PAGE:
Teaspoons and Habaneros

Any­one who knows me under­stands that I have a pas­sion for food… consum­ing it, sam­pling it, under­stand­ing the his­to­ry and tech­niques behind it and ulti­mate­ly attempt­ing to recre­ate it myself.

This sec­tion was orig­i­nal­ly a place to present my per­spec­tive on my jour­ney in the culi­nary arts. I hope to show some of my endeav­ours in recre­at­ing fine home­made dishes.

With the pan­dem­ic, I re-eval­u­at­ed this sec­tion of the web­site and decid­ed that I would write a book instead as well as a ded­i­cat­ed food blog.

For now, this is a quick pre­view of the contents.

I have linked my Insta­gram pro­file for you to view the many dif­fer­ent dish­es that will ulti­mate­ly find their way into the book and the blog.

Teaspoons & Habaneros — a preview

My Grand­ma was a huge part of my life.

I con­sid­er her the rea­son why I got inter­est­ed in cook­ing in the first place, as she was an immi­grant to Cana­da and came from a gen­er­a­tion where you made every­thing from scratch and you left noth­ing on the plate when you were done.

you left noth­ing on the plate

When she passed away, I got most of her kitchen sup­plies, and two of the items I hold most dear are her wood­en rolling pin and her man­u­al hand-crank meat grinder. The rolling pin has long start­ed to degrade, and it’s now an heir­loom on dis­play in my kitchen.  The meat grinder is rusty and no longer safe to use, it, too is on dis­play in my kitchen.

Every time I would go over to Grand­ma’s place to cut her grass or shov­el her side­walk or help with some form of chores, she would always make me “a snack”… in real­i­ty, it was more of a mul­ti coarse meal as she was always telling me that “I was too skin­ny” (such a trait of an east­ern Euro­pean grandma !).

I remem­ber that around the age of 15, I was cut­ting her grass one day and told her that I was not inter­est­ed in eat­ing; I was going to cut her grass and run (such a teenage thing to do isn’t it?).

By the time I was done cut­ting the grass, she had made me hand-squeezed orange juice and about 4 or 5 dish­es from scratch. When I told her that I was not inter­est­ed in eat­ing and had to go, she got angry with me.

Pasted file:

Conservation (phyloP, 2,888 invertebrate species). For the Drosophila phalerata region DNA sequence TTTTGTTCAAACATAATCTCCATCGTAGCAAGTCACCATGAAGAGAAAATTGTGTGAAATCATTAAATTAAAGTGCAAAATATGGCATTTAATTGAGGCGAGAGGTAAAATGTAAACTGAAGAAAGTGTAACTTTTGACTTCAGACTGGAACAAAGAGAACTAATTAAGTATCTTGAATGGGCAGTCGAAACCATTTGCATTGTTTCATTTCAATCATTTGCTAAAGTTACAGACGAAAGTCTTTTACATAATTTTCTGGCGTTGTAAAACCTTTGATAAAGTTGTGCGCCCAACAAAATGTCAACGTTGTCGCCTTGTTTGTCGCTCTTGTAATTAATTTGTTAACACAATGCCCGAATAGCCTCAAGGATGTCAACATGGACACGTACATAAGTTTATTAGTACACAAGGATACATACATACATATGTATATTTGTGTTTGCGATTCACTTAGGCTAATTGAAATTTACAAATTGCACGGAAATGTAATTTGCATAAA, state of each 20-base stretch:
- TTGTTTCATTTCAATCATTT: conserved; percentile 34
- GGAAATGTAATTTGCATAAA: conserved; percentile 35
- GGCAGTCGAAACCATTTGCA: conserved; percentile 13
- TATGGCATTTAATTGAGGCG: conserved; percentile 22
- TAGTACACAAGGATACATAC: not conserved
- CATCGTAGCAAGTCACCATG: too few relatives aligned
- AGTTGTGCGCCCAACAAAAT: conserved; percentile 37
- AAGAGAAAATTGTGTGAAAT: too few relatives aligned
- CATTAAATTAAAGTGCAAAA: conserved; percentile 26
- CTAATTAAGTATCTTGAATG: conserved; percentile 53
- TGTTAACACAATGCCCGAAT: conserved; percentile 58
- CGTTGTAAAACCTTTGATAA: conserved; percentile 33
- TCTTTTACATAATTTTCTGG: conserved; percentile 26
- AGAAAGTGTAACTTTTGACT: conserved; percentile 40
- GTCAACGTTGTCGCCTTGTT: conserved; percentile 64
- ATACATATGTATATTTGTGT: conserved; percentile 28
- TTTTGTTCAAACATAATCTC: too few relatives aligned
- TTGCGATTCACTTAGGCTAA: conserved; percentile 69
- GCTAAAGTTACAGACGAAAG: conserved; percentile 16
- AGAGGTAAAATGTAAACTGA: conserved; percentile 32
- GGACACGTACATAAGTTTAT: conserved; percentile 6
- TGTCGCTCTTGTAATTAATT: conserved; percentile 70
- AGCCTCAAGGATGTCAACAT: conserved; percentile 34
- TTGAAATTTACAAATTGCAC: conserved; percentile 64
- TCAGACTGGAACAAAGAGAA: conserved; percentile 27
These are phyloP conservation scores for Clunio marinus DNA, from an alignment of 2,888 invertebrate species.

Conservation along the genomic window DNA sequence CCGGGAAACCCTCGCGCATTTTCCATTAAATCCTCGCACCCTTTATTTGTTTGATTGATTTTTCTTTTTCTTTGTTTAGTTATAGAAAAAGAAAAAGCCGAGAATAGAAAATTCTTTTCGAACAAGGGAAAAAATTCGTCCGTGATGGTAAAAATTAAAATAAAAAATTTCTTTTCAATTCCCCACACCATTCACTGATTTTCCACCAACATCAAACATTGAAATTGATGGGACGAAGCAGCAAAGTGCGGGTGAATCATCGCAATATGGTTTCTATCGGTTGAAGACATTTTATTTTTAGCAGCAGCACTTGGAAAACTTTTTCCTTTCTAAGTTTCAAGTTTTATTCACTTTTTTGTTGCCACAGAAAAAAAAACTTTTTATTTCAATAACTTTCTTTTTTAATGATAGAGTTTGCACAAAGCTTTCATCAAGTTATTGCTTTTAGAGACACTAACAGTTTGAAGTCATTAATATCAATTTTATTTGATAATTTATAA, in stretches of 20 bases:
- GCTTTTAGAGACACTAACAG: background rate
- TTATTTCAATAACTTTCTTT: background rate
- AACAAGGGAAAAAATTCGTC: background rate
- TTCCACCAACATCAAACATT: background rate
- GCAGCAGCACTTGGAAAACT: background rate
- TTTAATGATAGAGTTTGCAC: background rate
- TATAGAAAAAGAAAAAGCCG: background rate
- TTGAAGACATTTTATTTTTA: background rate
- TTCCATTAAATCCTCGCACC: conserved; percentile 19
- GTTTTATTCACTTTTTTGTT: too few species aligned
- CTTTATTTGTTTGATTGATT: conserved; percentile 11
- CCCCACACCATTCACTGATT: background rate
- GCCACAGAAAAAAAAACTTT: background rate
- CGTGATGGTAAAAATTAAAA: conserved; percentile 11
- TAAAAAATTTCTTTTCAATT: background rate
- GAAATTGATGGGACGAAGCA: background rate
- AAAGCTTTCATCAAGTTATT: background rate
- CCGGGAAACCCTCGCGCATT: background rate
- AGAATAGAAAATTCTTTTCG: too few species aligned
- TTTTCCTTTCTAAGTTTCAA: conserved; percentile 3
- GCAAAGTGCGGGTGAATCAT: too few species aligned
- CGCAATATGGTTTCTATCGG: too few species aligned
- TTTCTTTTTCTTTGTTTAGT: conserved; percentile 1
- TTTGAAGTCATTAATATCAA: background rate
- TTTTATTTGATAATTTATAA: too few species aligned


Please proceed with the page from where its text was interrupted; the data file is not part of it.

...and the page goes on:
Wham! the hand of Grand­ma came down on me (I’m sure many of you have sim­i­lar child­hood sto­ries).  Nev­er upset your grandmother.

I asked her why she was so angry, and she told me about going through WW2 as a young adult (she nev­er spoke of the war, so I sat and lis­tened). She was 19 when WW2 start­ed and was dis­placed from her home­land of Lithua­nia, ulti­mate­ly being relo­cat­ed through var­i­ous coun­tries as the war pro­gressed until she even­tu­al­ly came to Cana­da in 1946.

She described a two-year stretch where she ate raw onions and drank water wher­ev­er she could find it; occa­sion­al­ly, eat­ing a raw pota­to was a treat. She spoke a bit of the hor­ror of war, and how few and far between hot meals were (even just hot broth)… even at the age of 15, this moved me, and as I write this now, in my late 40’s, I am still reflec­tive, hor­ri­fied and grate­ful she told me.

What a world of dif­fer­ence com­pared to our instant order­ing on our smart­phones with Skip the Dish­es or Door­dash these days. I digress.

After sit­ting and lis­ten­ing to her for about an hour:

Ok, I under­stand Grand­ma, I’ll eat and nev­er be ungrate­ful again.  Will you teach me how to cook ?

… and that was that.

I watched her intent­ly every time she cooked a meal for me and lis­tened to sto­ries over those meals until her pass­ing years lat­er. I have been cook­ing from scratch near­ly every day, every meal, for the past 30+ years.

Thanks, Grand­ma.

The journey and my philosophy

Noth­ing worth doing is easy, and noth­ing done with­out pas­sion is boring.

I am con­stant­ly stunned by peo­ple who say “I can’t cook” or out­right refuse to… and I am sad­dened to see so many of the younger gen­er­a­tion order take-out daily.

So many of these dish­es con­tain exces­sive amounts of fats and preser­v­a­tives and are huge­ly expen­sive over time. I’m not here to debate why peo­ple won’t cook or to judge any­one; I strong­ly believe that my diet, the vari­ety of food, the qual­i­ty of the dish­es are vast­ly bet­ter since I learned from my Grand­ma… and I wish more peo­ple would learn the basics of cook­ing and to spend a bit of time on the adven­ture and the journey.

The mechan­ics of the recipe are only a tiny part of the process, and with the bazil­lion of recipes online, one should be able to find near­ly any cul­tur­al recipe as a start­ing point.

Qual­i­ty ingre­di­ents, a dash of this, a lit­tle dash of that, a lit­tle under­stand­ing of your cook­ing devices and cer­tain­ly tech­nique and style add to suc­cess; how­ev­er, don’t for­get pas­sion and atmos­phere and start some­where and learn from the experience.

Many of my friends and col­leagues con­tin­ue ask­ing me for my recipes, which has dri­ven me to write a book to accom­pa­ny my food pho­tog­ra­phy. As for them telling me that my recipes are com­plex and fan­cy, noth­ing is fur­ther from the truth.

A wide vari­ety yes, com­plex no, stay tuned.

Orig­i­nal­ly Post­ed: June 13, 2020
Updat­ed: Decem­ber 7, 2022

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